The 10% Entrepreneur – Book Interview

Heidi Cohen Interviews Patrick J. McGinnis

New book: The 10% Entrepreneur: Live Your Startup Dream Without Quitting Your Day Job

The_10__Entrepreneur_coverQ: What’s your best piece of advice for readers looking to improve their marketing?

Marketing starts with you. Make your name the most important one of your business card so that no matter where you go in your career, you will always be investing in the only “brand” that you can actually carry with you – your own.

Choose the one or two things you most want to be known for professionally (and sometimes that intersects with personal interests as well). Then create content, whether it’s a blog, blog posts for others, or articles for publications, that support all of your efforts. Also try to speak at conferences or maybe even on TV.

Q: What was the inspiration for Born For This?

My book seeks to help the millions of smart, well connected and talented professionals face a pervasive dilemma. A recent Gallup Poll revealed that nearly 70% of American workers are either “not engaged” or “actively disengaged.” Although traditional corporate roles are neither as stable nor as rewarding as they once were, pursuing the upside and excitement of full-time entrepreneurship is not for everyone.

Depending on your particular skills, your interests, and your stage in life, you may find that taking an entrepreneurial course is not practical or even accessible. The answer to this dilemma is to become a 10% Entrepreneur. You don’t have to be a full-time entrepreneur to be entrepreneurial. Instead, you can invest, advise, and start entrepreneurial ventures, all without leaving your day job.

Q: What is the key concept behind your book?

This book is a direct result of my experience as a refugee from the 2008 financial crisis – I worked at an emerging markets private equity firm that also happened to be a division of AIG. It was chaos. I realized at that moment that I wanted to build a far more diversified career by investing 10% of my time and capital building something for myself – on the side.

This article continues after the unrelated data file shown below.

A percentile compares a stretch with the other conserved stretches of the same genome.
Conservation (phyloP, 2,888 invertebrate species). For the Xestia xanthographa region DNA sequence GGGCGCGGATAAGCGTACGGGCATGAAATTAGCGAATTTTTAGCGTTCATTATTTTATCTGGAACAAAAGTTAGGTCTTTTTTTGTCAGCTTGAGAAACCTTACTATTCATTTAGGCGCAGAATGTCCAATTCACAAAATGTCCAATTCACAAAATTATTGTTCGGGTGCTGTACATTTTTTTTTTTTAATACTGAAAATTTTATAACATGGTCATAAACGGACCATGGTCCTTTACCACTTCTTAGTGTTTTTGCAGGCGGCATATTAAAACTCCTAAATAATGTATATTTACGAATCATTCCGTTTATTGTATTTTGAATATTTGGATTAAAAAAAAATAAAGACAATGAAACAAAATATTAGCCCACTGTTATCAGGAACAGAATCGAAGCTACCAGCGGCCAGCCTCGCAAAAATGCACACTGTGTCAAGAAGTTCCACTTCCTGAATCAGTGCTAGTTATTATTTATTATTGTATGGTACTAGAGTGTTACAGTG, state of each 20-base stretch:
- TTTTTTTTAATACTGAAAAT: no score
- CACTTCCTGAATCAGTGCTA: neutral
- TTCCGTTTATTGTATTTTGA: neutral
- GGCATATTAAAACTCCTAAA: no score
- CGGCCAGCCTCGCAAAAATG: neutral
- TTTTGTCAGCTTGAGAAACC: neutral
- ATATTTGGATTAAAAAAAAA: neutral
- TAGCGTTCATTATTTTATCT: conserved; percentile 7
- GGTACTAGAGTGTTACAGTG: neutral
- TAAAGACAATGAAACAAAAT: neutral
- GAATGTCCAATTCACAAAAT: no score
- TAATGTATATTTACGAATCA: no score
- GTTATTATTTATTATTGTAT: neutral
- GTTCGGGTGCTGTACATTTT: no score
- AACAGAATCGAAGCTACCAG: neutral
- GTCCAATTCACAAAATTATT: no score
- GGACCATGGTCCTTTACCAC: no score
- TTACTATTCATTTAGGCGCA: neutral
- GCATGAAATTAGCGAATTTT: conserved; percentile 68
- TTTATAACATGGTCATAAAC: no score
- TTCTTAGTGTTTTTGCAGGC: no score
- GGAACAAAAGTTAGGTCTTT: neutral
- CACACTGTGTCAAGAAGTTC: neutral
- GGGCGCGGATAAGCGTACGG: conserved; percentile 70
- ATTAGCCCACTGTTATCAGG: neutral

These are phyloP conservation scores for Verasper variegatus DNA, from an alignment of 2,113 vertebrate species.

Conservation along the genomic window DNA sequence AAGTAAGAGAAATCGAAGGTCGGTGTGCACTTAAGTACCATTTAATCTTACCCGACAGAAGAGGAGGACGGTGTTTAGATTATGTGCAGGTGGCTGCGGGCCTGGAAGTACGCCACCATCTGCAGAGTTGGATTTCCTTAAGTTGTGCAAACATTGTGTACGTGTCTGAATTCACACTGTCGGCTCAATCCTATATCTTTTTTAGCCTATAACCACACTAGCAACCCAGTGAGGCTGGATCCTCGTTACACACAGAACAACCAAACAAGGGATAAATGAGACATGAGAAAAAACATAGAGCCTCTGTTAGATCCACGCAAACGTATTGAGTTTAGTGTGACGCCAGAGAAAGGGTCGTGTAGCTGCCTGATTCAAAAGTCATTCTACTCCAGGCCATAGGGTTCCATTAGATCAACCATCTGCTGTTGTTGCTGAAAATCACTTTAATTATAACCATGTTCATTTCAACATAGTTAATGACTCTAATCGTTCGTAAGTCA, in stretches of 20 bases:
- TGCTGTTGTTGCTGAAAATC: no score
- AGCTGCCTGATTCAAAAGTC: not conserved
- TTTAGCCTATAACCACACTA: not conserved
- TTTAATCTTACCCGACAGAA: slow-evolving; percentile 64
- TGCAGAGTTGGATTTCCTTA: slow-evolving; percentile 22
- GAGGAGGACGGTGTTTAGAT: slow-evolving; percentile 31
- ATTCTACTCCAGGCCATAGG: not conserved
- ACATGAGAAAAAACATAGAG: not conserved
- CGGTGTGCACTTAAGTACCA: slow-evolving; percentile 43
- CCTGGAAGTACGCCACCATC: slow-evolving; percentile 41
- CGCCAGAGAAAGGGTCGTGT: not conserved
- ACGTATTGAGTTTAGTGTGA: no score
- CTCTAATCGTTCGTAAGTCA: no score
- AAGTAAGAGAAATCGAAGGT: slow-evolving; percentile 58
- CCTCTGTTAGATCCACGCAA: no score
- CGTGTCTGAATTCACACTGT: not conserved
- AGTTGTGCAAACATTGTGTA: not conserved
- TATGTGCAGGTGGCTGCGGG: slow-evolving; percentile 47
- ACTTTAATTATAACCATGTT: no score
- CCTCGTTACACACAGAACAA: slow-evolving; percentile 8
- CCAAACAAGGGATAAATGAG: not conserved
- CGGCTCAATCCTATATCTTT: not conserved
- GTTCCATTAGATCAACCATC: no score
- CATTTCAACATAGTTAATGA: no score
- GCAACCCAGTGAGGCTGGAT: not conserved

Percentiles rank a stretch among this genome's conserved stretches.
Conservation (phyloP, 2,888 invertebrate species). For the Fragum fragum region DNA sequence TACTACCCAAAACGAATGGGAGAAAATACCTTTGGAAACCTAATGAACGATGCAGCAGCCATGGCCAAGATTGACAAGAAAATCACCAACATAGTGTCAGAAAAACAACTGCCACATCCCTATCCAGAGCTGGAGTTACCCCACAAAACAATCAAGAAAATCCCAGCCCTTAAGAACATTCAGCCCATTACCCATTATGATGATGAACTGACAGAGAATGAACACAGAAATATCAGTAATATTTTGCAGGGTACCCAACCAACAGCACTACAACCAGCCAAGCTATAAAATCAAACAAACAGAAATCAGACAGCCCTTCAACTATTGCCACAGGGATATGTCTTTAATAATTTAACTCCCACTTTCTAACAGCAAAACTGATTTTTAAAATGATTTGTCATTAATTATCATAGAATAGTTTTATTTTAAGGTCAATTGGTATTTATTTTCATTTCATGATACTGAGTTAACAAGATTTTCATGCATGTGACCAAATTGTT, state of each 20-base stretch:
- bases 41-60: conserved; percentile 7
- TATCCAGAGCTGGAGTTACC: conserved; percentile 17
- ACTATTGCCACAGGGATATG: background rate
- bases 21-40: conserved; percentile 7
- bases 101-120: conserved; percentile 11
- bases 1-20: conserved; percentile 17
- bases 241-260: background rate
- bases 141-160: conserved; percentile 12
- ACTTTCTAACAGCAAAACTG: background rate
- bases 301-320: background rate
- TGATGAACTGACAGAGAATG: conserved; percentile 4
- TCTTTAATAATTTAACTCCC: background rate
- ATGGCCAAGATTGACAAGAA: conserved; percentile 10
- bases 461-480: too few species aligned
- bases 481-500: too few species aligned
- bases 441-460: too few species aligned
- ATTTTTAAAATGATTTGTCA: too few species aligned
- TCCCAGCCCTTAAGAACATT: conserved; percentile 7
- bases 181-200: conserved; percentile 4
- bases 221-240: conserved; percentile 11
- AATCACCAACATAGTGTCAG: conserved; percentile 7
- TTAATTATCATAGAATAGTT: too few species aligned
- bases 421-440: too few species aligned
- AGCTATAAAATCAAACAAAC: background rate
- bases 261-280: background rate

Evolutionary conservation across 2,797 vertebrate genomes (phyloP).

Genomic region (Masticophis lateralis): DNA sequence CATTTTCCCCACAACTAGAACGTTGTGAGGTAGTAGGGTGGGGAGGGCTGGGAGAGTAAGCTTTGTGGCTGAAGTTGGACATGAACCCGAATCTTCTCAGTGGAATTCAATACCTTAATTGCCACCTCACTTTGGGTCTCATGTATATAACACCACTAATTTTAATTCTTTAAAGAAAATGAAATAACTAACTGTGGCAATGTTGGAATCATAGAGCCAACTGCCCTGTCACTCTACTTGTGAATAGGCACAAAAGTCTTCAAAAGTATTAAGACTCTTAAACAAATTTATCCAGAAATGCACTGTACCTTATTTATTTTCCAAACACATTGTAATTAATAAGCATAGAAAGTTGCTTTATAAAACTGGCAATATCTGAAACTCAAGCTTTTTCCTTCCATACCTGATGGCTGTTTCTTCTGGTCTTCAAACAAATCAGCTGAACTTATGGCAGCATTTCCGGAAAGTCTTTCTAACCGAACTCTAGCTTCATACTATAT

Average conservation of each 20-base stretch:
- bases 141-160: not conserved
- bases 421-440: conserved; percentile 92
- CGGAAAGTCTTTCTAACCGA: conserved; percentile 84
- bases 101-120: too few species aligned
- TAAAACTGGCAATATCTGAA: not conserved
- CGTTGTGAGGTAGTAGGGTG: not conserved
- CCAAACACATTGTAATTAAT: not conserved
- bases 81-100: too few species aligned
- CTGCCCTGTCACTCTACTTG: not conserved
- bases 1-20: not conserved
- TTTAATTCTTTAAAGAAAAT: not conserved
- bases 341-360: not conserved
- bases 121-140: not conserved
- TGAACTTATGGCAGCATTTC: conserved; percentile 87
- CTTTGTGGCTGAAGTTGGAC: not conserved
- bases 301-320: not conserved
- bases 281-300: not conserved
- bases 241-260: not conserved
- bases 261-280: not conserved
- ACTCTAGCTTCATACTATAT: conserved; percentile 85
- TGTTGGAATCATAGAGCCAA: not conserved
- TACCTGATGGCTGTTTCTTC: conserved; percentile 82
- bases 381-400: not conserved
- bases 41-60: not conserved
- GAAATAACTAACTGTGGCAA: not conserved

Now I’ve learned that while part-time entrepreneurship is great for protecting against downside, there are a few other critical benefits. You create upside, have fun, and learn how to be an entrepreneur so that you are better positioned to win at your day job.

10% Plan - figure


Q: What do you want readers to take away from your book

I want you to think like an owner, morning, noon, and night. That will empower you to build ownership stakes in projects that are meaningful to you and building something that will always belong to you no matter what happens in your day job. Also, I want to make it clear that you can have a lot of fun in the process.

Q: How do you describe yourself professionally?

I connect people, capital, and ideas together – always thinking globally – in order to support new ventures.   Those themes penetrate my work as an investor, an advisor, and a writer.

Q: What are 1-3 books that inspired your work/career?

  • Bright Light, Big City by Jay McInerny convinced me to move to New York City (even though I have happily avoided the fate of the main character).
  • The Great Game by Peter Hopkirk reminds me what fearlessness looks like.
  • The Entrepreneur’s Guide to Business Law by Constance E. Bagley is my go to reference when it comes to the legal aspects of entrepreneurship. I took Prof. Bagley’s class at Harvard Business School and it was transformative for me.

Q: What is the biggest challenge that you’ve had to overcome?

When I was a kid, I had a pretty rough case of Tourette’s Syndrome. While the symptoms went away once I reached my teen years, that experience was formative and valuable. I learned not to care too much what people thought about me, to put myself out there, and to be my own person.

Q: What’s something unusual or fun that most people don’t know about you?

I am credited with coining the term FOMO or Fear of Missing Out.

Q: Is there a piece of content, a social media campaign or a marketing campaign that you worked on that you’re particularly proud of?

I’m pretty amazed that the piece of content about FOMO that I produced a decade back while in school – Social Theory at HBS: McGinnis’ Two FOs –gestated for year in the bowels of the internet and then reemerged as a major marketing slogan. I guess the lesson there is that you never know what will happen to content once you launch it out into the world.

Q: Is there anything else that we haven’t covered that you’d like to share?

Never forget, you don’t need to have lots of money to become a part-time entrepreneur. You just need to find projects that fit with your resources and your talents. It’s an option that’s available to the vast majority of people.

Patrick headshot jumperContact information

Thanks, Patrick.

Happy Marketing,
Heidi Cohen

Heidi CohenHeidi Cohen is the President of Riverside Marketing Strategies.
You can find Heidi on , Facebook and .

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